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Mobileye ($MBLY) Investment Thesis (& Kudos to Commonstock)
It has been a few months since my last post, so I'd be remiss to not say congrats to @mcd and the rest of the @commonstock team for the acquisition by Yahoo Finance! The team, community, and @nathanworden especially have made me feel welcome on this platform since literally day one, when I asked, "Question as someone who created their account today, why do some people on here not share their portfolio?"

I've been so impressed with the growth of Commonstock since that fateful day when my silly question made it to the top of the daily news feeed, and I can't wait to see what's in store next.

With that out of the way, let's get down to brass tacks. I recently initiated and scaled into a significant Mobileye position, totaling 13.7% of my portfolio as shown below.

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After reviewing and writing about Mobileye's S-1 Filing (Prospectus) before the company's IPO in November of 2022, I've been patiently monitoring the company's execution and share price, waiting for the right moment to strike.

Much to my disappointment, shares never truly dipped below its debut price despite a challenging market for non-mega cap technology companies from IPO in late 2022 to the present day.

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Despite my frustrations, at the very least, the movement of Mobileye's share price made sense to me. The company executed well and built up an impressive record pipeline.

When the price dipped from an ATH of $48.11 to around $34, and after extensive due diligence, I decided to pull the trigger. Let me share with you my investment thesis, starting with the company's background.

Company Background
For those who didn't read my S-1 post last year, I'll re-hash the basic info for you.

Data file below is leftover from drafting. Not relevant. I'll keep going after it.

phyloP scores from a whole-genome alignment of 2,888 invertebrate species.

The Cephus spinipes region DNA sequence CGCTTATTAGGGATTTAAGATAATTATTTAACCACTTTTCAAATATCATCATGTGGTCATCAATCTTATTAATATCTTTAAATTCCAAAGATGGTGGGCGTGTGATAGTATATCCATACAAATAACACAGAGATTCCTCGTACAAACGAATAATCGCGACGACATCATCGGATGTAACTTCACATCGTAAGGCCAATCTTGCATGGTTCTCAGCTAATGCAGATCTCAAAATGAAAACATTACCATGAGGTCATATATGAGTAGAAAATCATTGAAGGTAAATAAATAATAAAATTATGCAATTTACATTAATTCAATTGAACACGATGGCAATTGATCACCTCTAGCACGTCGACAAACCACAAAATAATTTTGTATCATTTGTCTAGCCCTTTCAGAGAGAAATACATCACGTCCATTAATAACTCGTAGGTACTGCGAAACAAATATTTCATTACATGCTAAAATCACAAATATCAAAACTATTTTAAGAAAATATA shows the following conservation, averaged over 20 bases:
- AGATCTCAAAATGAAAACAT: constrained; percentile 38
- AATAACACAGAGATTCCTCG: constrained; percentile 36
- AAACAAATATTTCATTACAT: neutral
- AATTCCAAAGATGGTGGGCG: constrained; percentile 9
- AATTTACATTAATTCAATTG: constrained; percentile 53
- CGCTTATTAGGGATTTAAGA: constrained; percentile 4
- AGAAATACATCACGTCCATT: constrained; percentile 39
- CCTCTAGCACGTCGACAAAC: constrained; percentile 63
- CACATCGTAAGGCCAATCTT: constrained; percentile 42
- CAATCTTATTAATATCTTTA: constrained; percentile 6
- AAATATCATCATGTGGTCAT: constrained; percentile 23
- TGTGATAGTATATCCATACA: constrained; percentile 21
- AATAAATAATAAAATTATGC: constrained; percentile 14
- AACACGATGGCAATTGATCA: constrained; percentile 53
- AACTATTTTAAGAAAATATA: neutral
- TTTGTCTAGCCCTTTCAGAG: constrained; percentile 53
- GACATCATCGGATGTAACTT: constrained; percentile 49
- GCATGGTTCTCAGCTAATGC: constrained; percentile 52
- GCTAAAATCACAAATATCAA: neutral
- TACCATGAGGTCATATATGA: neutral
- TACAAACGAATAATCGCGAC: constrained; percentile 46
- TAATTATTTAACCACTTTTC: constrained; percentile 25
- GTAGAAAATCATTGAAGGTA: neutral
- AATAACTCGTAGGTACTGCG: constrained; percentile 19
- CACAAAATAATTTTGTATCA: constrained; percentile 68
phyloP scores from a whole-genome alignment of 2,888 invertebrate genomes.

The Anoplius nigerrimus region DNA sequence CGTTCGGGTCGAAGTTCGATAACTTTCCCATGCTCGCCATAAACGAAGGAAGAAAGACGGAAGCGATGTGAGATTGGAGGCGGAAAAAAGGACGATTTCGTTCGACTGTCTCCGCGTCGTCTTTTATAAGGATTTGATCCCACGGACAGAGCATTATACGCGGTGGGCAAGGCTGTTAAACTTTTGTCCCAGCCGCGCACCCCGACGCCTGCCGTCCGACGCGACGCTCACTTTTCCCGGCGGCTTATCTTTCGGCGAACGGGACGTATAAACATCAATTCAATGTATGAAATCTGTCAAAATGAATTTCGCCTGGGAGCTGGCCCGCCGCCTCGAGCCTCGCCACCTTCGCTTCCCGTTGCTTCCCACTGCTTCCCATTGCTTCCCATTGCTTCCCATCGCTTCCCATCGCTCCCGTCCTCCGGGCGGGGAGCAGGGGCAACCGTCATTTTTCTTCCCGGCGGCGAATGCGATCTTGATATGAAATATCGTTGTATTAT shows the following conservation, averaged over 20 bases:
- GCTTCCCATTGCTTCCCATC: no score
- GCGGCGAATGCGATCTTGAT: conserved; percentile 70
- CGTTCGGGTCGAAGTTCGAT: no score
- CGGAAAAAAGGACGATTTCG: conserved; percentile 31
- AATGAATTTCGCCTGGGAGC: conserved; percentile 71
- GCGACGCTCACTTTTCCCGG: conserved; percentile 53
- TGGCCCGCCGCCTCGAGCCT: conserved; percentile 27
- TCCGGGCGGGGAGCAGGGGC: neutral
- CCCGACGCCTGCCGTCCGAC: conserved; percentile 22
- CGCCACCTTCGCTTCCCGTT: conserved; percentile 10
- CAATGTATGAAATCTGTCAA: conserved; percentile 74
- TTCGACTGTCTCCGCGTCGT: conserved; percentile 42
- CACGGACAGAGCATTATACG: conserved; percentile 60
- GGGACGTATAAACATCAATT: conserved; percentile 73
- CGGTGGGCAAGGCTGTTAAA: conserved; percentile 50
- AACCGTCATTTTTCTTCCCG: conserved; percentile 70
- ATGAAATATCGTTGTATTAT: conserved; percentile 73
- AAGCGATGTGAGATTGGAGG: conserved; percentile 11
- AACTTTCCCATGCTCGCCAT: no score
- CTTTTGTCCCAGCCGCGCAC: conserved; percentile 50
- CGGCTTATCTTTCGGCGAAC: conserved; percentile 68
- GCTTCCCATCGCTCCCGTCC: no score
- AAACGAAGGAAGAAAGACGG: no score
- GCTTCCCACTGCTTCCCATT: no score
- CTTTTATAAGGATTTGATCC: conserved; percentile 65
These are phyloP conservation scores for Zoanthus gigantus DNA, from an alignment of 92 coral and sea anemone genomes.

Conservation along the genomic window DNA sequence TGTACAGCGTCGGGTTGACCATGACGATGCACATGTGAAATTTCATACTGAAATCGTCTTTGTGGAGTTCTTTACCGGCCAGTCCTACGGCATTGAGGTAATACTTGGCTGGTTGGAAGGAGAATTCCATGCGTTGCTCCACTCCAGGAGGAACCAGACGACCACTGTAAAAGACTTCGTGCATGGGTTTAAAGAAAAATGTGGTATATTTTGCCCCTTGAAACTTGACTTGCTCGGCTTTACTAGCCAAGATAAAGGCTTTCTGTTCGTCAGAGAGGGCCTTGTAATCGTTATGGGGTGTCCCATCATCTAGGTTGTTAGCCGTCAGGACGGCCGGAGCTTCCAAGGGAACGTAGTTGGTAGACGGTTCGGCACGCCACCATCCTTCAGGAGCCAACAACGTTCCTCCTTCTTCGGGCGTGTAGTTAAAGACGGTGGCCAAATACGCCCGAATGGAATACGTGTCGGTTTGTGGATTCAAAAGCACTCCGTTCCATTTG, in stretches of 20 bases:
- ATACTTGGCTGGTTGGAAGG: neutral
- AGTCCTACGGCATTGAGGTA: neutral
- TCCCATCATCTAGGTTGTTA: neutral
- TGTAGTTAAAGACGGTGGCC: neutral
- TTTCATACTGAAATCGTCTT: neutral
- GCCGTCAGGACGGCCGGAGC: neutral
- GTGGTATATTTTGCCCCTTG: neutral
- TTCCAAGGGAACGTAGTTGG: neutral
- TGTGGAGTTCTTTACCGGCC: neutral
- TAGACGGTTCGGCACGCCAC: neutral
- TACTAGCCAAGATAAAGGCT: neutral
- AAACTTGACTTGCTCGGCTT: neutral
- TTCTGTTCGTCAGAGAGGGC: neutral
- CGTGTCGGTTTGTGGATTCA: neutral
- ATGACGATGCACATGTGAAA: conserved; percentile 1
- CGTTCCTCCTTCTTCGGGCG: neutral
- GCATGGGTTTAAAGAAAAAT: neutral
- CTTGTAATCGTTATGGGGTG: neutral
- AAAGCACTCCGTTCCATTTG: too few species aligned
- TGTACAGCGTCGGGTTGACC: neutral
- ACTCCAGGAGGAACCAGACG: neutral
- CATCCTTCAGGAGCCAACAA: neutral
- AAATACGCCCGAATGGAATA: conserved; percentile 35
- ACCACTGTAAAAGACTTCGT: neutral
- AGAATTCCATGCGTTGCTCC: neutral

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Mobileye’s technology platform, which is built to enable the full-stack of autonomous solutions, is based on five pillars:
  1. EyeQ family of System-on-a-Chip (SoCs)
  2. Road Experience Management (REM) that generates crowd-sourced AV maps from the Advanced Driver Assistance System (ADAS) enabled solutions deployed on the road today
  3. True Redundancy from the independent perception subsystems of cameras and radar/LiDAR
  4. Design of next-gen imaging radars, limiting the LiDAR need to a single sensor and driving down cost
  5. Mobileye’s Responsibility-Sensitive Safety (RSS) framework, published in 2017, constantly optimized, and used by international governing bodies to design AV safety standards

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Mobileye’s Solutions & Roadmap:
  • Driver Assist: Base Driver Assist functions such as real-time detection of road users and markings to provide safety alerts and emergency intervention
  • Cloud-Enhanced Driver Assist: High-accuracy interpretations of scenes in real time using the REM mapping system
  • Mobileye Supervision Lite: Premium Driver Assist which will provide eyes-on/hands-free high navigation, assisted driving, and autonomous marking with over-the-air (OTA) updates
  • Mobileye Supervision: Highest functioning Premium Driver Assist with fully operational point-to-point assisted driving navigation and OTA updates
  • Mobileye Chaffeur: 360 degrees of coverage with True Redundancy, along with REM AV maps and RSS, for increased scalability and safety
  • Mobileye Drive: Expands on Mobileye Chaffeur to deliver driver functions without any in-vehicle human intervention. Mobileye Drive may be offered across two vertically integrated product sets: (1) B2B channels to a range of transportation network operators and vehicle OEMs, which would operate services such as Autonomous-Mobility-as-a-Service (AMaaS), transportation on demand, and delivery of goods (2) AMaaS to interface with Moovit’s platform, which provides a service layer and ready-made user base.

Investment Thesis
Mobileye is the undisputed leader in ADAS today, with a 69% market share reported in January 2023. ADAS, also known as Level 2 (L2) autonomy, consists of the features considered as standard safety features in cars coming out today; blind spot monitoring, adaptive cruise control, front collision warning, etc. These features, if not already mandated by governing bodies across the world, soon will be required by new cars across the board.

These mandates are an obvious tailwind for Mobileye, backed up by design wins announced earlier this year, totaling $17B+ in just ADAS pipeline. In a noted down-cycle for the business, the company is at or around GAAP breakeven (-.04 EPS in Q2) with a 49% gross margin. For the next twelve months (NTM), $MBLY at $34.26 (28.31B market cap) has a forward PE of 41.97.

While these historical and NTM metrics are valuable to know, I believe that to understand the step change in business that Mobileye is about to undergo, it is also necessary to understand the current and future pricing model of the company's products.